As someone who thrives in the Golden Age of Theater, Barrios-Torres has always found herself challenging those narratives, fighting Hollywood’s subtle discriminations, “It’s really easy to be typecast very quickly. You know, put in the Latino box, which was why I’m so proud of my culture. I’m so proud of my parents and my grandparents and everything that I’ve learned. I honor them with everything I do, I hope. But also, I felt like I needed to remove myself from the Latino box because those stories are so incredibly important, but they’re also not the only ones we can tell.”
When it comes to advice for any actors out there, Anette stresses to not be afraid of branching out from the expected, “I’ve done In The Heights three times!” She exclaims, “It becomes very easy for people to send you in for In The Heights, West Side Story, On Your Feet, which are amazing shows. But if you’re interested in branching out and doing something that maybe doesn’t have as much to do with your culture, [because] it’s going to intrinsically come through in you because you will be the one playing the role. For me, it was more like, I can’t wait to do Carousel and to do Sound of Music and to infuse some of myself in there as opposed to thinking, Oh, I’m limited.” It’s a tough line Barrios-Torres has walked for years, “And it’s not limiting to do Latin stories by any means. I love them and they are some of the things that have fed my soul.”
When Anette received the news that she was going to be portraying Eliza, she was thrilled. Scanning the cities they would be playing at, she hoped her hometown of Miami would be one of them. Instead, she found out the tour would be stopping at Bass Concert Hall, in Austin, Texas. A place that held some significance at the time, but that she now holds dear. The way Anette speaks, with so much excitement and passion, you’d never think she was in the midst of a truly devastating loss. Just as the National Tour was taking off, Anette’s partner of two years Nathan LeBlanc, her biggest champion and an actor himself, passed away. Nathan grew up in Texas, and even took an 8th grade trip from Belton to Austin, where he saw his first production at Bass Concert Hall. The show, and theater in general, had a huge impact on his life. It took him all the way to Oklahoma City University, where he met Anette. Together, they moved to New York City to follow their dreams.
Today, Anette feels honored to be able to play at the very same Concert Hall that he attended as a child. To inspire other children, just as he had been, “To me, that is the biggest gift that could have come out of this whole horrific thing. Because when the tour first started, I was really sad that they’d gone to Miami last year and I was like, Oh, I’m not going to get to play in the first place where things started for me…But the fact that we’re in Austin and I’m going to be with his family means so much. That’s beautiful.”
Nathan’s family has started a fund, which I encourage you to click here to donate and look further into, in his name to provide students in Belton and other areas with free tickets to see Broadway shows at Texas Performing Arts, “The fact that I’m able to perform where Nathan saw his first tours is the most special thing that I could have asked for. And it happens that the week that we’re going to be there, there’s this whole fund in his name now that is going to help to give back and support students from smaller school districts. They’re able to have access to touring shows like My Fair Lady and Six and all the shows that are coming, right? They might not have had that opportunity before to see this quality and this caliber of production in the closest place to their hometown. I know what it meant to me growing up. I can only imagine what it meant to him. And I think it’s the most beautiful way to honor his memory. I think he would be so overjoyed to know that that is what’s being done in his name I honestly don’t know what I would do without the show.”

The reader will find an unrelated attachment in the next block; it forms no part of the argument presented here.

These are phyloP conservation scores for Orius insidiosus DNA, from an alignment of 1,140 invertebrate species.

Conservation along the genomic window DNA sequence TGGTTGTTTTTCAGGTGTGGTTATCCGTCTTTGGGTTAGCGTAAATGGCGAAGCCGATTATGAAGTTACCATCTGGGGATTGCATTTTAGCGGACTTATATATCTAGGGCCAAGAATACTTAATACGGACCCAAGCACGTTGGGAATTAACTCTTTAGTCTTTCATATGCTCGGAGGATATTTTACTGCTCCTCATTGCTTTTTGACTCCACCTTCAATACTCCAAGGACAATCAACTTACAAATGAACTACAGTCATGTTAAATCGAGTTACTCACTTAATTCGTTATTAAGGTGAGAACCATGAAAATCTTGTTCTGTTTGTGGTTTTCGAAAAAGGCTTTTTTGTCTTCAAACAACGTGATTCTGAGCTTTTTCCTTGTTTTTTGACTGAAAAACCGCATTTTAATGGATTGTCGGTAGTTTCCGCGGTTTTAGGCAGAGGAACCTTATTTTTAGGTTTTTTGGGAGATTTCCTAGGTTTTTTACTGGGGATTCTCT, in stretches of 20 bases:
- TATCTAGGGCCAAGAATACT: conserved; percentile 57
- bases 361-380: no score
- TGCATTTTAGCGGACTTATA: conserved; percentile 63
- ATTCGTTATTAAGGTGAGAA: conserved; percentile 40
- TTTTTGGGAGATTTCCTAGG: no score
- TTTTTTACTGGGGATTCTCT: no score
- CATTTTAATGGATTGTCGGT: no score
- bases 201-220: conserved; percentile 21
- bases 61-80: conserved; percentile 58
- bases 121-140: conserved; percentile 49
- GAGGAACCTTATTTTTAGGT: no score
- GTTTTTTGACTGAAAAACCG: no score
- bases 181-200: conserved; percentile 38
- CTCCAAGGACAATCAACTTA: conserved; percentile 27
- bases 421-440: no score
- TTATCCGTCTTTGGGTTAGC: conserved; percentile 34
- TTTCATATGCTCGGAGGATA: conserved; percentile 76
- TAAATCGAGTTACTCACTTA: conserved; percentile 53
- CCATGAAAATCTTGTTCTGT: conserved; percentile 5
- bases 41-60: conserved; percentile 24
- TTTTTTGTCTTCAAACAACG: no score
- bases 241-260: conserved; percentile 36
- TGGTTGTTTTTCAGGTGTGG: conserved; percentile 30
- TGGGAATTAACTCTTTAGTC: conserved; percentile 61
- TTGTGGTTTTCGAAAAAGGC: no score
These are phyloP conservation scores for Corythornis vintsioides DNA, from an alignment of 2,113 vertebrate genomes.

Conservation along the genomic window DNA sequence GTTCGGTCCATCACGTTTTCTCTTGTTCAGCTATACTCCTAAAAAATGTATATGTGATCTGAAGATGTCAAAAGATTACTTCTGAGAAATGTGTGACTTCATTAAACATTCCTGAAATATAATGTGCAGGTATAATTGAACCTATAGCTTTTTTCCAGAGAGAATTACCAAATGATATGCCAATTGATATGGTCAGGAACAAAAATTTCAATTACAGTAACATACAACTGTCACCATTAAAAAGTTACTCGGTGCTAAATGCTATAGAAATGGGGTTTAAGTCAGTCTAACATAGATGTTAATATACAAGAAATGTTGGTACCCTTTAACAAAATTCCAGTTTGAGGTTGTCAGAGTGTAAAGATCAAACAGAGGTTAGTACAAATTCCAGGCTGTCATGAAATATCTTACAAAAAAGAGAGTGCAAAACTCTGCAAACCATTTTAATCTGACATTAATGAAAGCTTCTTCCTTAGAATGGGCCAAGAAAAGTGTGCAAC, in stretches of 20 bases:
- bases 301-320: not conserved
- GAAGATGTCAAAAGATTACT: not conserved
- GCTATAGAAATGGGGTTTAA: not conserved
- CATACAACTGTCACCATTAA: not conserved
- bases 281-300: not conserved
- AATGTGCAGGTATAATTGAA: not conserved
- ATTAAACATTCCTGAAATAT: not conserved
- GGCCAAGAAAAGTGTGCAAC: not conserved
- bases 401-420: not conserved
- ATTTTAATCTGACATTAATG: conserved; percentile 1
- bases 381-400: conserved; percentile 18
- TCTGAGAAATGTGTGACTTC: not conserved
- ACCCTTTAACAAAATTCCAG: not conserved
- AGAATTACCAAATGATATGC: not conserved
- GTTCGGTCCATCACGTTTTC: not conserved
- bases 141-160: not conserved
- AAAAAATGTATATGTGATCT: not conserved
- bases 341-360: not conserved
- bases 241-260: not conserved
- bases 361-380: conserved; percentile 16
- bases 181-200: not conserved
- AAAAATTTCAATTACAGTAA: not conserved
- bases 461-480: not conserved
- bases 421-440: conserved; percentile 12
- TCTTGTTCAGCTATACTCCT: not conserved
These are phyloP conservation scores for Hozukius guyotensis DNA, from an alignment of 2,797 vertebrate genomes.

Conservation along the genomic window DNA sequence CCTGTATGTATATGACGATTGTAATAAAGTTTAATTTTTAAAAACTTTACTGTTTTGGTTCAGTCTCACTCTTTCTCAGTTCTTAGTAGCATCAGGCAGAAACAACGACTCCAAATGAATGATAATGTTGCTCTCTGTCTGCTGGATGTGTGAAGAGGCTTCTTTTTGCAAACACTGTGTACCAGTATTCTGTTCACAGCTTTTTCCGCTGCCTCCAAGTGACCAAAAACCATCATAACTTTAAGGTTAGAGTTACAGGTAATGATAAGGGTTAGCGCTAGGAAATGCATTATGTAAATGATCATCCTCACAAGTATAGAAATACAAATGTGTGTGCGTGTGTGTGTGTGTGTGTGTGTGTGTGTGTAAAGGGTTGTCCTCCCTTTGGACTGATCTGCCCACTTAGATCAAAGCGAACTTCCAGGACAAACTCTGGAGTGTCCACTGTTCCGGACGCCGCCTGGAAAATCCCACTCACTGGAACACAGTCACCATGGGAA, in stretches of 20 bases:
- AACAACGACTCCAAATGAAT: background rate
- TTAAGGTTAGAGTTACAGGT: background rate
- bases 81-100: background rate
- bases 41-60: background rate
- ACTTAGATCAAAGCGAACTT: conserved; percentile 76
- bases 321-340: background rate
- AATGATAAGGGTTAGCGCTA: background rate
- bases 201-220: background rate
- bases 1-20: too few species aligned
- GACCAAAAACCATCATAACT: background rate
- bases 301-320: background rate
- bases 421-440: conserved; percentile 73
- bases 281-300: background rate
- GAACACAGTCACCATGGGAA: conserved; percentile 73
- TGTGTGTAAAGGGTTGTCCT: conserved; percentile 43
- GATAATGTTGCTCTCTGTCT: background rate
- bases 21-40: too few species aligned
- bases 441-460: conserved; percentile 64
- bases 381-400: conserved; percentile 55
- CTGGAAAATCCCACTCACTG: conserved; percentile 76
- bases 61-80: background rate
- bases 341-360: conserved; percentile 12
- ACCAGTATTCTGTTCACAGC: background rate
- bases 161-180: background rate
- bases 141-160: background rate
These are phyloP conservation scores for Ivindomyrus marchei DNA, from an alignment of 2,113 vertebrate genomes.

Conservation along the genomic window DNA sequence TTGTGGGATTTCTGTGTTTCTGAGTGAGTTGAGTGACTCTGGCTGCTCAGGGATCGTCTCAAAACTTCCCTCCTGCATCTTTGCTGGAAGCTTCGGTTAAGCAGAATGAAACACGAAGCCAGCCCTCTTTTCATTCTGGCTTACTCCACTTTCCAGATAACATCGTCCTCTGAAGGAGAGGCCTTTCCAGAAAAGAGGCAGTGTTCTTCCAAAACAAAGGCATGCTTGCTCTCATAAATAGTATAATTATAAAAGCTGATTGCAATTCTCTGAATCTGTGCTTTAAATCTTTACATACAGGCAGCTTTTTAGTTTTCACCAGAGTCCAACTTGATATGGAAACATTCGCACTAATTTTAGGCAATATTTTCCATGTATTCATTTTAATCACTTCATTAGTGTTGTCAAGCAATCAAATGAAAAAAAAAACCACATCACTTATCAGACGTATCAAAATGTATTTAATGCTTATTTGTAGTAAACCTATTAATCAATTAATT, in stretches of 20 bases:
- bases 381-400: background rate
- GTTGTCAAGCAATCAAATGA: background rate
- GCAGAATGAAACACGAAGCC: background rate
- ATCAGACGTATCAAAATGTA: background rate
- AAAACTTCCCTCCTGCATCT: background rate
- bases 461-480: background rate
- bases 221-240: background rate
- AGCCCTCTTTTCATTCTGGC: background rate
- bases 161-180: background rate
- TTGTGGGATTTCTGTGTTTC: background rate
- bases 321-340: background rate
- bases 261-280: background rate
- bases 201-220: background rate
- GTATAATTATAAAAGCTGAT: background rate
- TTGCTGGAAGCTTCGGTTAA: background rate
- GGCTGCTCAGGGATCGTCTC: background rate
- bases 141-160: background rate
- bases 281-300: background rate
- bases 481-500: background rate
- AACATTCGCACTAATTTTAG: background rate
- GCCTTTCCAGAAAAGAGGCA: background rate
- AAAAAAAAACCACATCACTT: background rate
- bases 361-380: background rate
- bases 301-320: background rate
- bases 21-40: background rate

The show has been Anette’s biggest outlet since receiving the news. Offering a safe space to scream and cry, and express all her emotions in the character of Eliza Doolittle. She leaves it all on the stage and is grateful for the opportunity to express herself so openly. The National Tour will take her to April 2024, so, what happens when it’s over? “After the show, I would love to hop onto another tour, but I’m trying to focus on things as they come, one at a time.” While theater has always been her home, she’s not afraid of branching into other forms of media, “I really love the world of film and TV. It was something I was so looking forward to auditioning for but since the strike has been going on for so long, that’s been put a bit on hold. I’m looking forward to what might happen in the future!”
Anette Barrios-Torres was a ray of sunshine. As impressively talented as she is emphatically kind. After our conversation, I was honored to see her as Eliza the last night they were in Austin, and even meet her in person afterward. Talking to her I knew she would be talented, but when she opened her mouth to serenade the audience in a legendary rendition of “I Could Have Danced All Night” I knew I was in the presence of true greatness. Look out for her, cause I wouldn’t be surprised if the next time we see Anette, she’ll be accepting a Tony for her latest role–and no one would be more deserving.